When I go into a marathon, I have a mixed set of emotions. This comes from having many experiences; from having it all come together, to blowing up, and straining my leg and walking it in. I have been plagued with fatigue, a bad stomach and bloody noses. So, going into a marathon with little training made me think I was not going to do very well. Especially, considering it was the toughest course I had yet to attempt.
I arrived, got a few hellos in and lined up. Unlike my normal marathons where I’ve warmed up, I didn’t do a real warm-up here. I just lined up and ran. In the first mile, I was in a group of five as we moved along. My sides started hurting like I was getting side-stitch. I decided to dump half of the water in my 13 oz. shorts bottle and position myself in second, watching the leader slowly put distance between us as I put distance between the rest of the runners. I was trying to relax early, not pushing the pace. I was getting my calories in, every 30 minuets I would eat a gel, timing it so I could throw it away at the aid stations.
At 7 miles in, things started to click, and I was getting that feeling that I should try for an ambitious goal. At the 8 mile mark, I decided it was time to chase the leader. I was playing to my strengths; remaining steady on the uphills, but absolutely flying on the downhills. At mile 14, I started to see my efforts pay off, I could see the pace truck on some switchbacks. It was not until mile 16, that I was on the leader’s heels and made the pass.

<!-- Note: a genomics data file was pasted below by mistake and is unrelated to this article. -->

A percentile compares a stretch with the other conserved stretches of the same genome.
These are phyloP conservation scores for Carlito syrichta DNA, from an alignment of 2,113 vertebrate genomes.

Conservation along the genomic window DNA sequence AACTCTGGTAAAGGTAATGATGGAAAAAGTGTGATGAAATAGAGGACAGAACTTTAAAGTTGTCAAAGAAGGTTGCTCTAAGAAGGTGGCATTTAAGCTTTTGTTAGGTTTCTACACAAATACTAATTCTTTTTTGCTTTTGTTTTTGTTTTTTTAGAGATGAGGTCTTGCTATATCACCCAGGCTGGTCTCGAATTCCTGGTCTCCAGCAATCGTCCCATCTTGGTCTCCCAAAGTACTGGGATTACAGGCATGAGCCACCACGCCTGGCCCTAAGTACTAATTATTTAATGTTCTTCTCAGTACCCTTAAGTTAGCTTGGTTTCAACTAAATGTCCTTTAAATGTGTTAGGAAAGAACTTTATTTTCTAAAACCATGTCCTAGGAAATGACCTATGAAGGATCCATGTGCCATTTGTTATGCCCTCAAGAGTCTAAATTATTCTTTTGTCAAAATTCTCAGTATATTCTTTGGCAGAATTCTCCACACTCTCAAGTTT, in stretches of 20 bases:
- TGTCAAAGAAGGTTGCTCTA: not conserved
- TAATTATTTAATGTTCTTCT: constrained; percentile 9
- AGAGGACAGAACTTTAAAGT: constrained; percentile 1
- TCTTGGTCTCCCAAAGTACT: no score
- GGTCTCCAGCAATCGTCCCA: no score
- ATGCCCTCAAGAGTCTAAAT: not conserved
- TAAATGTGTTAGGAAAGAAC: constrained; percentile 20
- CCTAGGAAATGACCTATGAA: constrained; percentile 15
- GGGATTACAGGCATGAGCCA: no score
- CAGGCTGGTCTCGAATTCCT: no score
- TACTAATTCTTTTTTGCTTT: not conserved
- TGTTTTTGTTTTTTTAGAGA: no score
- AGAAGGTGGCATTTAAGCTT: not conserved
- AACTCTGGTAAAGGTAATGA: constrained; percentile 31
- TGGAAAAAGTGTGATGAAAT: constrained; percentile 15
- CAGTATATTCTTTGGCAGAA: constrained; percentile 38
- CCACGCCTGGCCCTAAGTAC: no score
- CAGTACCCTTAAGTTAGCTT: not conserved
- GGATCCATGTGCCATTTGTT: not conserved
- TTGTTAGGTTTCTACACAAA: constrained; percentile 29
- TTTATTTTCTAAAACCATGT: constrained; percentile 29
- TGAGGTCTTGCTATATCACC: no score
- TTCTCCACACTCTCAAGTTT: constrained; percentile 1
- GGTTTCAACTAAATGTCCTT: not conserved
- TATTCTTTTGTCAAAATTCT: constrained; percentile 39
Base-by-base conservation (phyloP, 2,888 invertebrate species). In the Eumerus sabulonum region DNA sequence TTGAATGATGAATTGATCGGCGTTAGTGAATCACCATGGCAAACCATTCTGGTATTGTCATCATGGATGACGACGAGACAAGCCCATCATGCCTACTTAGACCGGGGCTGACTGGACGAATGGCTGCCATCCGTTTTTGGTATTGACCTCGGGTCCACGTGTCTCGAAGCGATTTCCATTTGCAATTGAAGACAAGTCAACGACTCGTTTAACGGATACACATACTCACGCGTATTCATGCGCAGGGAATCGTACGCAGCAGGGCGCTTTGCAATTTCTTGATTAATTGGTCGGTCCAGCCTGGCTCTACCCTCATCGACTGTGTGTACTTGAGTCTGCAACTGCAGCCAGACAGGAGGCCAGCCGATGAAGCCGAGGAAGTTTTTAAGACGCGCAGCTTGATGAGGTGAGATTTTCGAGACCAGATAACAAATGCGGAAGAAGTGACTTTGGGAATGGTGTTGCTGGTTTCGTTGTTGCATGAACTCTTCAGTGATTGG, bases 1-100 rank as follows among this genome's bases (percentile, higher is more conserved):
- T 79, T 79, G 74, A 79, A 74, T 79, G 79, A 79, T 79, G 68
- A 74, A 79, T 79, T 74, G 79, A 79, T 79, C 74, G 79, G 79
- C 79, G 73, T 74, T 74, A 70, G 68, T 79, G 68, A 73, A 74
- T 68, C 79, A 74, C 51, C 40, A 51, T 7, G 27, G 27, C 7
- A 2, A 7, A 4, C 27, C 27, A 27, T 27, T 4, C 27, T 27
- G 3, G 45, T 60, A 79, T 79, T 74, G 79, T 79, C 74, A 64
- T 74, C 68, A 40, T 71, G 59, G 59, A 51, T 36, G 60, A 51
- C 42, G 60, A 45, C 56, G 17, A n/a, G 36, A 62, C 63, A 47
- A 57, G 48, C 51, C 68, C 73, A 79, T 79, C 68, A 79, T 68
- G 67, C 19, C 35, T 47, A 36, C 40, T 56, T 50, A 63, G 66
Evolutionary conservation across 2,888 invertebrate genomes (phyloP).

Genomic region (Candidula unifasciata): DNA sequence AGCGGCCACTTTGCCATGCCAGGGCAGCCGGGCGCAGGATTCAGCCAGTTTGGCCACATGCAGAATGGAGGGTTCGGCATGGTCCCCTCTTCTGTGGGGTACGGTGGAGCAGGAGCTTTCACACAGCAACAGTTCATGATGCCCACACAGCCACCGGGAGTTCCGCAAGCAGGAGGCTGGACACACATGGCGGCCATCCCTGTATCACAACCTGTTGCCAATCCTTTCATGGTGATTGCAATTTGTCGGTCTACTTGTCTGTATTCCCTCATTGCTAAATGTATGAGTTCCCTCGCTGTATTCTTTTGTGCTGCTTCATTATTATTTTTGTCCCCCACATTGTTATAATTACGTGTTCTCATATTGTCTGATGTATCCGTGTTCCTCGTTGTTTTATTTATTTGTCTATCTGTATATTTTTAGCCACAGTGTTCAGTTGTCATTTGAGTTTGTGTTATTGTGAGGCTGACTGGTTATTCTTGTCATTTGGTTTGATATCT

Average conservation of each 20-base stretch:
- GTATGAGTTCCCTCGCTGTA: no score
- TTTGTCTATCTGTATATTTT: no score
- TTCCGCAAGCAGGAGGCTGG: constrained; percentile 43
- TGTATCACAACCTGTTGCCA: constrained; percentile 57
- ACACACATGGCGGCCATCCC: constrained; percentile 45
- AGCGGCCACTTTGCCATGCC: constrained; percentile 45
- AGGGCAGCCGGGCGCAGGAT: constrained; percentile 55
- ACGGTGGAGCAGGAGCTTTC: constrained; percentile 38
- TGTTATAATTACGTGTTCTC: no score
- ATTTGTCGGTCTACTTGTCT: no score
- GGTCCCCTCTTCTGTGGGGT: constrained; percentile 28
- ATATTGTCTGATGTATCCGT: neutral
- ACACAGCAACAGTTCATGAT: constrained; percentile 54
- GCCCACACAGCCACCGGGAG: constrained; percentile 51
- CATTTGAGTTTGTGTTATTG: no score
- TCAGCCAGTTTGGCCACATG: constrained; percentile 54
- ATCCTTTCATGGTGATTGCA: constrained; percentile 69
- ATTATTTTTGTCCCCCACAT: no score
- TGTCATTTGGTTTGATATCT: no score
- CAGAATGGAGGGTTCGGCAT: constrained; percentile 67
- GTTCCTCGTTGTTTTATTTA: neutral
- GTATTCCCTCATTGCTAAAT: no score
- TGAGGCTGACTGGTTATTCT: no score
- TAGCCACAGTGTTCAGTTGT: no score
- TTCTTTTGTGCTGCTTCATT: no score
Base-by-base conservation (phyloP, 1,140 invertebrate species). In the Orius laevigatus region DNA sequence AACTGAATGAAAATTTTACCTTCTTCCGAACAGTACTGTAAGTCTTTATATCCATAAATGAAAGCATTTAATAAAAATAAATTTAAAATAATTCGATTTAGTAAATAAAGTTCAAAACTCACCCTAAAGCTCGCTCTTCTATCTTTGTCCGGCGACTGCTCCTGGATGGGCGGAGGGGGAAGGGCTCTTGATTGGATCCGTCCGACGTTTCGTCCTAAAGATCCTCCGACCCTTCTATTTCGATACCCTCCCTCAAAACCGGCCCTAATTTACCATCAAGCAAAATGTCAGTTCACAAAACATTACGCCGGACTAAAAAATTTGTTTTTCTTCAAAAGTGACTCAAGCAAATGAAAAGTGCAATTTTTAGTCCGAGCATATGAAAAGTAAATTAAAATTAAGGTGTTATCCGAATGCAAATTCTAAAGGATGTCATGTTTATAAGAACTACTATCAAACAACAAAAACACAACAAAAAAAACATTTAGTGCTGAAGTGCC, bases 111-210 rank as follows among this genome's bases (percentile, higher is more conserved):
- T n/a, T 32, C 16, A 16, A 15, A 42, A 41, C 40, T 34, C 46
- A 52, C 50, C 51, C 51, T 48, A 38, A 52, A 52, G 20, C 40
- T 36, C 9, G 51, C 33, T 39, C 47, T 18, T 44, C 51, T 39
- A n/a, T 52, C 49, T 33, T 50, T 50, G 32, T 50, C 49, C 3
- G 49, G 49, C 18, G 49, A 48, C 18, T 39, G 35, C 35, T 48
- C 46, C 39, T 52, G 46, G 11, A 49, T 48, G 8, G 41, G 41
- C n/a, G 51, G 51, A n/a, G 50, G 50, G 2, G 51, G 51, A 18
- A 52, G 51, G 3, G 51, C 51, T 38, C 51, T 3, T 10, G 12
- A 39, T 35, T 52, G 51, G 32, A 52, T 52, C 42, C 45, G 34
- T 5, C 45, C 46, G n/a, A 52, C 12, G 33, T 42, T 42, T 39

“Good Job!”, he said
Now, I was completely honest with him, “Thanks, I might blow up later, but I am going to try.”
At this point I thought to myself “I did a lot of work up to this point to get the lead, don’t stop now that you have it.” I did not realize it but I had stopped eating my gels and was falling behind on my nutrition. I lead for the next few miles trying to separate us. But on the second hill to English Point, my energy was starting wane and he passed me right before the aid station. My Dad was there at the aid station. I told him to give me three chew-able electrolytes as I dropped the bottle I had been carrying for a 13 oz. handheld filled with orange juice with half a dozen peppermint candies.
Having then grabbed what I needed, I took off down the hill. Halfway down the hill, I slowed to a walk, and took a few seconds to unwrap my first candy, then forced myself to run. I had lost a lot of ground during my energy low, but I was eating candies and washing it down with OJ and getting a surge. Two miles later after the next aid station, I caught and passed him once more. I was watering down my OJ at each aid station as I went. Two miles to go, and he passed me during another energy low. I was not in the energy low for long. But, by the time I recovered and was pushing the pace again, there was about a mile left and I could not catch him. However, in my typical style, I celebrated my finish with a solid sprint and a jump over the finish line.
Would I have liked to have won? Yes. But, never have I been more happy to lose. True, it was not my fastest marathon, but it was by far my best marathon effort to date. More than anything, it was a personal victory. I twice overcame the want to just give up the chase. Instead, I dug deep and exceeded by best exceptions. Next time, however, I will have a better nutrition plan.
Congratulations, Taylor Neal. I would not have achieved my best without you there, thank you. I wish you and all reading this happy trails till we meet again.